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October 7th 1950

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Ron Greer's priceless work

Ron Greer is a visionary, a very practical visionary; a freshwater biologist who became an authority on silviculture, a Glaswegian passionately devoted to the countryside, an ecologist and an environmentalist who is concerned with living communities rather than dead landscapes.

In 1974 Ron, in his work at Pitlochry Freshwater Fish Laboratory became interested in the Arctic Charr, a small fish of which not a great deal was known. He discovered that there was a small colony in Loch Garry, beside Dalnaspidal. At this time the fishing was not particularly good in Loch Garry due to the absence of trees growing near the loch. Up to 90% of the insects which flourish in the loch depend for their food on the autumn shedding of leaves from deciduous trees.

No trees, therefore poor feeding and at the end of the chain poor fishing. But, said the knowing ones, Dalnaspidal is 1,400 feet above sea level, too high to allow deciduous trees to flourish so nothing much can be done about it. Ron refused to accept this expert opinion. There was evidence that trees had once grown in the area and he was determined to see if they would grow today.

For the next five years, before he purchased a car, he hitched lifts up to Loch Garry from his home at Blair Atholl, carrying with him not only young trees but also tools and fencing materials. Every small sapling needed to be netted to protect it from the ravages of sheep, rabbits and deer. He experimented with different species finding the Alders, Red, Grey and Common all growing particularly well in these difficult conditions. They were growing at the rate of a foot a year with no fertilisers.

The areas round the trees also showed an improvement, more grasses and an increase of creatures such as frogs and lizards. His work attracted local interest and eventually resulted in the formation of the Loch Garry Tree Group which by 1990 boasted 130 members, all living within the area. This is essentially a practical organisation and members are expected to undertake the necessary work of planting and fencing.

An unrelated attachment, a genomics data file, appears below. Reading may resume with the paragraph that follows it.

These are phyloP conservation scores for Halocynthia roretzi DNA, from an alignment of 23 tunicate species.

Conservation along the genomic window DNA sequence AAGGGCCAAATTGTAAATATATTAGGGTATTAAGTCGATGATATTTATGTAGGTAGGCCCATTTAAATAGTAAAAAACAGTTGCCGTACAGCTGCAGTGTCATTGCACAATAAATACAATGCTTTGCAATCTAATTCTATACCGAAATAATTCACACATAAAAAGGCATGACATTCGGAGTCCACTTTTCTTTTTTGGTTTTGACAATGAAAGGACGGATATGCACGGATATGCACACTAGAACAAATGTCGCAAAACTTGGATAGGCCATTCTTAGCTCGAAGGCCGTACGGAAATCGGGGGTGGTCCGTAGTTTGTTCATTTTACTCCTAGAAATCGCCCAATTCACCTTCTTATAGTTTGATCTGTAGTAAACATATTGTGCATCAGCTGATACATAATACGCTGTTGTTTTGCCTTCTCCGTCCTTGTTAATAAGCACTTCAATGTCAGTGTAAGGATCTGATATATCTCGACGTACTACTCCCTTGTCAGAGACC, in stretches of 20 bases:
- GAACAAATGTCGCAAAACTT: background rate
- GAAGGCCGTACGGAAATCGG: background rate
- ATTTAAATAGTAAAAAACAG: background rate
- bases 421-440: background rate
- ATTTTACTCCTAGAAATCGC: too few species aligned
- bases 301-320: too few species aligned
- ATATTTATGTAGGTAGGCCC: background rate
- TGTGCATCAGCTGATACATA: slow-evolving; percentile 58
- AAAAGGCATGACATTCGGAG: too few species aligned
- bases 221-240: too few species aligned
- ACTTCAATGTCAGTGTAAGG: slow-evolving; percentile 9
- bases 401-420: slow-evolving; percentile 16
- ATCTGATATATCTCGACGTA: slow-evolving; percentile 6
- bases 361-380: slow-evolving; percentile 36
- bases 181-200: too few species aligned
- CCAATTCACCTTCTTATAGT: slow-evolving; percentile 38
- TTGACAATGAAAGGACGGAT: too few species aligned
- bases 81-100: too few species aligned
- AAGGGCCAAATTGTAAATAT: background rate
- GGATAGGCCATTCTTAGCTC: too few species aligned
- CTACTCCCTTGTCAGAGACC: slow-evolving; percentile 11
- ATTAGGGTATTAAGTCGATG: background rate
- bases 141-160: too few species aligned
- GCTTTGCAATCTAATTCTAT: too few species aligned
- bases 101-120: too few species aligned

In 1990 they received an environmental award given jointly by the Sunday Times and the BBC. They also received the Benson and Hedges conservation award for game fishing waters. This award brought with it a cheque for 5,000 and has resulted in a 2.2 acre plot being planted beside the Loch with the following deciduous trees. Rowan, Willow, Common Alder, Hawthorn, Downy Birch, Sessile Oak, Elm, Holly, Gean and Scots Pine.

In addition to his tree planting Ron is experimenting with the sowing of blue lupins which grow wild in some parts of the Highlands. Lupins are of course one of the leguminosae, they fix atmospheric nitrogen and thereby improve the fertility of the soil.

Ron Greer is not only concerned with the improvement of fishing, he is looking towards the regeneration of the land and the regeneration of the Highlands in human terms. He feels strongly that there are lessons to be learned from both Iceland and Norway. Iceland once had 40% of its land covered by forests. Today that proportion is down to 1% and Iceland shares with Spain the doubtful privilege of having the most eroded landscape in Europe. It is a warning of what could happen to us in the Highlands. It is for these reasons that he is not too enthusiastic about S.S.S.Is (Sites of Special Scientific Interest.). These are sites in which development is very strictly controlled. Too often this means merely controlling desolation. He does not wish to control the Highlands in aspic but to develop them, not just as tourist attractions, but as areas with viable local communities.

If Iceland serves as a warning, Ron feels that Norway shows what can be done with government support and the right policies. He points out that the coastal communities of Norway have climates similar to those in the Highlands of Scotland. Yet their mountainsides are covered with mixed plantations of trees where too often our mountains are bare. Their sheep are managed in a different manner too. In the summer the sheep are taken above the forest areas, rather as the Highlanders used to take their animals to the summer shielings. In winter the sheep are brought inside like many of our cattle. Not a practical proposition in Scotland? Perhaps not, yet in Norway they achieve an average of 1.5 lambs per ewe, they run more sheep to the acre than in the Highlands and in a bad winter there is no question of digging out ewes from snow drifts and there are no winter losses. It is worth thinking about.

Ron plans in due course to have a fringe of woodlands all round Loch Garry. It will be a magnificent achievement. But he dreams of even bigger projects too such as taking over a 50,000 acre derelict estate and bringing it to life again. There is of course the small problem of finance but he is a practical visionary, a knowledgeable enthusiast with that happy gift of motivating others. With such qualities all things are possible. He deserves every support.



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